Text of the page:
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US Entering a Recession? Does this Mean an Early US Peak to the Cycle?

Updated: Dec 1, 2023

There’s a lot of fear at the moment regarding rate rises and their ongoing effect on the economy.


No one expected the latest 0.25% increase in the cash rate — it caught markets by surprise.

There’s now clear indication that the RBA may have tightened too much, and as a consequence, the Australian 2–10-year yield curve has *just* inverted.


Australian yield curves

Source: AMP Capital


An inverted yield curve might sound like some complex financial jargon, but it’s pretty straightforward once you break it down.


The yield curve is just a fancy way of talking about the interest rates that the government pays on its bonds.


It shows how those interest rates change over time for different loan durations. Usually, the longer the duration of the loan, the higher the interest rate.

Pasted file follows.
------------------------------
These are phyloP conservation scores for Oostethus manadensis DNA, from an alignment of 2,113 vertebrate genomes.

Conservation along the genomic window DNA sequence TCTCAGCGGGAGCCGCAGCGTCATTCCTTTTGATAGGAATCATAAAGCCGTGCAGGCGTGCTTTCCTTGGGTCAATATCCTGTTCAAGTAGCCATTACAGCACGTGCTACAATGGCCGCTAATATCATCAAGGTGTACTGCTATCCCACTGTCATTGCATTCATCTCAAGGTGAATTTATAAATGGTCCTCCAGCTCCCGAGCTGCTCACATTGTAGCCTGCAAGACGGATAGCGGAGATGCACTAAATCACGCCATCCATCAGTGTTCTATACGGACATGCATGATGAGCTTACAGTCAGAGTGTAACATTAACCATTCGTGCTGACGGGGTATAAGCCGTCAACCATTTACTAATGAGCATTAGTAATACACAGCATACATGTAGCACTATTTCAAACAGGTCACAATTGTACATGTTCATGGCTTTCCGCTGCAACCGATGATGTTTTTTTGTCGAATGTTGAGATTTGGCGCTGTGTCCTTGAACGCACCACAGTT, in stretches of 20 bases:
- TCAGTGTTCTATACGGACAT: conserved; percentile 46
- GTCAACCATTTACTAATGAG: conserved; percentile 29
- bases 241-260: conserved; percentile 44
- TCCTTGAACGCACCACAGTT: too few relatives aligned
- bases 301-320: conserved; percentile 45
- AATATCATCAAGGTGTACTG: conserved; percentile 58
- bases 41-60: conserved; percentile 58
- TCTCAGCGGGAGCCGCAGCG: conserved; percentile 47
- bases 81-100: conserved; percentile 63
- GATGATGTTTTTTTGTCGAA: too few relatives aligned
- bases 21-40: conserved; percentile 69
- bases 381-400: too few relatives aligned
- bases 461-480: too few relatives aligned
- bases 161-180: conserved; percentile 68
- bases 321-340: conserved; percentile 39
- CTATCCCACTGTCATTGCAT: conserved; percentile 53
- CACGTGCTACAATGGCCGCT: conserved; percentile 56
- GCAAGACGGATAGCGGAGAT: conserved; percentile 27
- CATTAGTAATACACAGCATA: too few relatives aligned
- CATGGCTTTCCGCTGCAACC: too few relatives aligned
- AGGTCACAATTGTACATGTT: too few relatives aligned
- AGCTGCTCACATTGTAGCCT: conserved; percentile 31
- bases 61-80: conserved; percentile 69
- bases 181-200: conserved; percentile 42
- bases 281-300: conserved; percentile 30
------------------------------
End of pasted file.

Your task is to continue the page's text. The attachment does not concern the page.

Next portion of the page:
When we say the yield curve is inverted, it means that this normal pattern gets flipped on its head. In other words, the interest rates on short-term loans, like three-month or two-year bonds, become higher than the rates on long-term loans, like 10-year bonds.


So why is it a bad omen for the economy?


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